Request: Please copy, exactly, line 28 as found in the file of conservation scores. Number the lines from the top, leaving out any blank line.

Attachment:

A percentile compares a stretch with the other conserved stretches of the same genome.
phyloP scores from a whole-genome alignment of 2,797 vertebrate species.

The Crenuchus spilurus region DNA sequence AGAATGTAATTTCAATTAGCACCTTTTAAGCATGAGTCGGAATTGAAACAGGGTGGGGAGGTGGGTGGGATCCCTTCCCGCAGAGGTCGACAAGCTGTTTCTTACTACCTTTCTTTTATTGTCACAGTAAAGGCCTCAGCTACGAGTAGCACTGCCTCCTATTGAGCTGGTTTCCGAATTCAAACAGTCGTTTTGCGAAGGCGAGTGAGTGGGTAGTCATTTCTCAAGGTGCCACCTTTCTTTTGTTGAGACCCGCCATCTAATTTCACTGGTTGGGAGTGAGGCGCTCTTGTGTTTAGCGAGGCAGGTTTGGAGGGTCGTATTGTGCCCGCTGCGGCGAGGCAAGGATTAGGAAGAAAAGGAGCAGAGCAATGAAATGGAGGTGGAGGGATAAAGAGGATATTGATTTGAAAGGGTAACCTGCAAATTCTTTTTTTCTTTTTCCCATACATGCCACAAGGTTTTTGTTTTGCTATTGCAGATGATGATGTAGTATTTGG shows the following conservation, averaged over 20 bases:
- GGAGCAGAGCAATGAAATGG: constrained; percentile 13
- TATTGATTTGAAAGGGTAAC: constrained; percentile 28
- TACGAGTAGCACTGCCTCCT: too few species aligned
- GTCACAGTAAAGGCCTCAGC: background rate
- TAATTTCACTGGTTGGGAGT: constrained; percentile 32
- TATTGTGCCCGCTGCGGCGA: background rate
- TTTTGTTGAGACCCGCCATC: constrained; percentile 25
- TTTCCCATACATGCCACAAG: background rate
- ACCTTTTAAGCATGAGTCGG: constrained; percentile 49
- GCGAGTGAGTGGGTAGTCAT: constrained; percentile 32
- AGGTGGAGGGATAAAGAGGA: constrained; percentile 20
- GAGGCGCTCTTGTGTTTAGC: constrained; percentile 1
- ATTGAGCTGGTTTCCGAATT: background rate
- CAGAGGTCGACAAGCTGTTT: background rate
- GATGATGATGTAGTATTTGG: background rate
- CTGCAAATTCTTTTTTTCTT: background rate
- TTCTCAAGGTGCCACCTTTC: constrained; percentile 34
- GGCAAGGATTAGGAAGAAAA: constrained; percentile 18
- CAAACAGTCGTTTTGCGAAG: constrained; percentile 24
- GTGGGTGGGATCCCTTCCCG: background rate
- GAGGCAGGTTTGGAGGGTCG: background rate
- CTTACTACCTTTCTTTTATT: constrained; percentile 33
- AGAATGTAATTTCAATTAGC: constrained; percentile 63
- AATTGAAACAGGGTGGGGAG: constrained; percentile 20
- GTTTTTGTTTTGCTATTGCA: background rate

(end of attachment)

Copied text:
- GTTTTTGTTTTGCTATTGCA: background rate